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Featured Maps: Río Grande del Norte National Monument

Taos Gorge Looking South
Taos Gorge, looking south from Wild Rivers Recreation Area.
The Río Grande del Norte National Monument is a vast area of protected land near Taos, home to wild bighorn, entrancing canyons, white-water rapids, and two PLIA stores!

Administered by the Bureau of Land Management, hunters, bikers, hikers, campers, and rafters have endless opportunity to explore New Mexico's iconic Río Grande and its incredible surroundings.

With all the outdoor fun available to visitors on the Monument, it can be easy to overlook the sheer number of stunning landscape features to be found there. This week, we'll take you through several maps covering interesting areas of the Monument and see some of the stories maps can tell.
A Bureau of Land Management surface management map of Taos, NM.
These Bureau of Land Management Surface Management maps are a good choice for confirming public land boundaries while out in the field. Color coded by agency (Forest Service, State Parks, Bureau of Land Management, etc.), they offer an interesting glimpse into the "checkerboard" of public and private land characteristic of the American West.

Let's unfold one, and see what's inside!

A map unfolded. Lands are color coded by surface management/ownership.

At the southern tip of the monument, the Río Grande runs parallel to the road, offering spectacular views as you drive into Taos County. Wildlife (especially many types of birds) find this wide riparian landscape irresistible, and anglers have easy access to the river this far downstream. Gradually, the contours of the Río Grande Gorge begin to build up and you're suddenly driving up canyon walls as you approach Taos to the northeast.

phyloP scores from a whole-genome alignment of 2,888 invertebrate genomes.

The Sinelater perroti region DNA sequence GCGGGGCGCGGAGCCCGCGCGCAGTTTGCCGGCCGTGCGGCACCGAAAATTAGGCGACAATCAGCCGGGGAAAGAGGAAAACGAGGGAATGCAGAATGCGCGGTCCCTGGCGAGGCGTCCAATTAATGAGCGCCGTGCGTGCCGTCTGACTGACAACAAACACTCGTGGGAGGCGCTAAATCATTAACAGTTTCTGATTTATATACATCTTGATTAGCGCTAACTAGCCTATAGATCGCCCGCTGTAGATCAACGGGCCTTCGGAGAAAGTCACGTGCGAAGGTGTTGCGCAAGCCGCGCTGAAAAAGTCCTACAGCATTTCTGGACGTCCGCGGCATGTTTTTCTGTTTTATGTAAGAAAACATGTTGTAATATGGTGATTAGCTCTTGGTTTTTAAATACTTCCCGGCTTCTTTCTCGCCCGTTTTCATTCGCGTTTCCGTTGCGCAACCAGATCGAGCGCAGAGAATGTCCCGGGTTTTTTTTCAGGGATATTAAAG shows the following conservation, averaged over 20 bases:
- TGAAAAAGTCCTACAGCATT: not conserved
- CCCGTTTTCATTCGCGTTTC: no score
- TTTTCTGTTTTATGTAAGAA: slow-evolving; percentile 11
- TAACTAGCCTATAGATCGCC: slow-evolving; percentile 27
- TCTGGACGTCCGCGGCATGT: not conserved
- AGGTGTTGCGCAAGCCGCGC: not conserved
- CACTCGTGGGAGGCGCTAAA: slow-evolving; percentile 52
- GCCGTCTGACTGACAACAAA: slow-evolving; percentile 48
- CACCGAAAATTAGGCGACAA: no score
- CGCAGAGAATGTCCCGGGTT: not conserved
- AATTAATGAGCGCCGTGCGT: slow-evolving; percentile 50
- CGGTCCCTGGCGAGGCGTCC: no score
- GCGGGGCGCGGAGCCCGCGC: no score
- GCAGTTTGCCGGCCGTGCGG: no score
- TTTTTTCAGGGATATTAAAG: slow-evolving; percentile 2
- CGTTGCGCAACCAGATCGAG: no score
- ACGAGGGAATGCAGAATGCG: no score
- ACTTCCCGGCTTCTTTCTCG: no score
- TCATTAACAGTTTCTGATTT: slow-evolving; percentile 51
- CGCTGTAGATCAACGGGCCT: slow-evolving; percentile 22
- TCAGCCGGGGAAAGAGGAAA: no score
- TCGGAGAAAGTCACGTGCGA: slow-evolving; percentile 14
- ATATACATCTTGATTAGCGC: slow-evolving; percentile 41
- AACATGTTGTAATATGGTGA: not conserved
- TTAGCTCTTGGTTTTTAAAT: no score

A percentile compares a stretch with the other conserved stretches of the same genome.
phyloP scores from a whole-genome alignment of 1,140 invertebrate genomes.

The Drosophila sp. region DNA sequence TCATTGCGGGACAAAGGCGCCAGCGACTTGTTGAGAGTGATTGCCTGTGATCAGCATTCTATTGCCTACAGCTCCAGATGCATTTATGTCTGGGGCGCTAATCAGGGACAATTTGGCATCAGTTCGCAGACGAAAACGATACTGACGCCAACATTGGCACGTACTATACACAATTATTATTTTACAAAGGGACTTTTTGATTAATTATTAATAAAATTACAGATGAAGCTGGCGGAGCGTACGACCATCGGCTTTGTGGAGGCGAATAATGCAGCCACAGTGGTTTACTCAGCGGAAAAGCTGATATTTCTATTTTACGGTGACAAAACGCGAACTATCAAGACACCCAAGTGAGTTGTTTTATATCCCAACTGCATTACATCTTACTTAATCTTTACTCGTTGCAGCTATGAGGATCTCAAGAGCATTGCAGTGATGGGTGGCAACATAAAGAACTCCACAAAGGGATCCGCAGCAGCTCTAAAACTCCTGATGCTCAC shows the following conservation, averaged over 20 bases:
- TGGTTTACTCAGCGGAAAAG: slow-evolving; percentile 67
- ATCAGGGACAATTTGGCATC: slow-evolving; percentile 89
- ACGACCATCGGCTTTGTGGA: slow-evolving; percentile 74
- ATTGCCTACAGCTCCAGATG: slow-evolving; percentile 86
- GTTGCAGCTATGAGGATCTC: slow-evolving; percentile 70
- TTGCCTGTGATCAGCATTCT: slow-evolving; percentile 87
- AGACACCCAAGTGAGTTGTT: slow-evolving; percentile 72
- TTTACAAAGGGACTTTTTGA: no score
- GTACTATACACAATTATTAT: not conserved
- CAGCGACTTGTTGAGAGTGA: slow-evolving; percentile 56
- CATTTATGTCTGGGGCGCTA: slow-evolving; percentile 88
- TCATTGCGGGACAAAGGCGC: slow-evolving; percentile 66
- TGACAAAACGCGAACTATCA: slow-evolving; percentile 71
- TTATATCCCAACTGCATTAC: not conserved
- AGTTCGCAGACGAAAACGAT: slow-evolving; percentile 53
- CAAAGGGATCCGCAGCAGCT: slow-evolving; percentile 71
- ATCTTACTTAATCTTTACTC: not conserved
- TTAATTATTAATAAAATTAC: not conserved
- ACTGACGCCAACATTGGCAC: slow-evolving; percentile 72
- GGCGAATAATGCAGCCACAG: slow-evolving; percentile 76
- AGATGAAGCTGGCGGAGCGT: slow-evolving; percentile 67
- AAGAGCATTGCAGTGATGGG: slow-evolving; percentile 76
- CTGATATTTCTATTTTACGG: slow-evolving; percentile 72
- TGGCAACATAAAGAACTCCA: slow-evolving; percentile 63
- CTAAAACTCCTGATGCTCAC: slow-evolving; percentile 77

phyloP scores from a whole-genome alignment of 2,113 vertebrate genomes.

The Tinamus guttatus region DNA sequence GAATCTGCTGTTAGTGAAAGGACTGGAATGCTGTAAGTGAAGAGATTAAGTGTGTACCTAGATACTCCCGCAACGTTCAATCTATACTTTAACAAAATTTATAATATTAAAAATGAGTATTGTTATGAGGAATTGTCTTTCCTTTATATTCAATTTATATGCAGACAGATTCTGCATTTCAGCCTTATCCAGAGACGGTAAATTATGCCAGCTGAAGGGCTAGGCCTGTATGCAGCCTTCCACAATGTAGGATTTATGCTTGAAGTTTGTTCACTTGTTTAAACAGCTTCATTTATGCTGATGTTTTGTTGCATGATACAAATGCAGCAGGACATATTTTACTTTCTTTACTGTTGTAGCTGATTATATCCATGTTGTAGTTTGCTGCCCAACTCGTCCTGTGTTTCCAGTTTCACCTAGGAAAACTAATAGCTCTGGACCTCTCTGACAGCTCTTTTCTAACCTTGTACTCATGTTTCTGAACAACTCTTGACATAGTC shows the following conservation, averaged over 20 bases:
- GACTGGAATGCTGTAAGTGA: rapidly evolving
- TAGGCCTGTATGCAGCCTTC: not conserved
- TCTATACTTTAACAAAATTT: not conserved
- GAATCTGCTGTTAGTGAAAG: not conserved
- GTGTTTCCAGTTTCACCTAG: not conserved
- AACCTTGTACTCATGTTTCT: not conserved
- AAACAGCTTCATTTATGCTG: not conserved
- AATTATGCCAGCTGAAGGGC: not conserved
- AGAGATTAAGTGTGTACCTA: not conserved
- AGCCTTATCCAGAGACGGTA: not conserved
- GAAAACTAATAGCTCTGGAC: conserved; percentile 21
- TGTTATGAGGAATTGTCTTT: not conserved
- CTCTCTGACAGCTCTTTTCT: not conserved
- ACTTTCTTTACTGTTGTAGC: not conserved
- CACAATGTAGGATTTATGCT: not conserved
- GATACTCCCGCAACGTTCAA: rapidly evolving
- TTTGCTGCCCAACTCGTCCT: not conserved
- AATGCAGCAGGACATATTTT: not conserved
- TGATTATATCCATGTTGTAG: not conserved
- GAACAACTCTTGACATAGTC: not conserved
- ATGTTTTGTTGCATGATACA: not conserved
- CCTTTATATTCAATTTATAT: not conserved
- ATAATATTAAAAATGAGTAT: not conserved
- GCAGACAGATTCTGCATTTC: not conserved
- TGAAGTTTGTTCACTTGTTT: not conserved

In the section of the Taos map shown above, you can see this transition zone along the main road as the red contour lines start stacking up. On this map, the "surface management" (as opposed to below-ground mineral rights) of each area is color blocked. BLM lands are in yellow, with New Mexico state lands in blue, National Forests in green, and private land in white.
A couple other features make this stand out from your typical topographic map, like labels for features such as gravel pits and the Old Spanish National Historic Trail (in light pink).

Most conspicuously, the Lower Gorge Area of Critical Environmental Concern is front and center. An ACEC is a subsection of public land that is singled out for special care of historic, cultural, and environmental resources (or to protect visitors from hazards). In this specific area, off-road driving, mining activity, and livestock grazing are prohibited in the ACEC for the protection of the watershed, wildlife, and visitors.

When encountering a specially designated area like this while recreating, it's always best to reach out to your nearest BLM office or the New Mexico Public Lands Information Center for guidance.
For general driving maps or something geared more toward hiking or camping, check out the other options we carry in our online store, under "Recreation Maps" or "Forest Service Maps."


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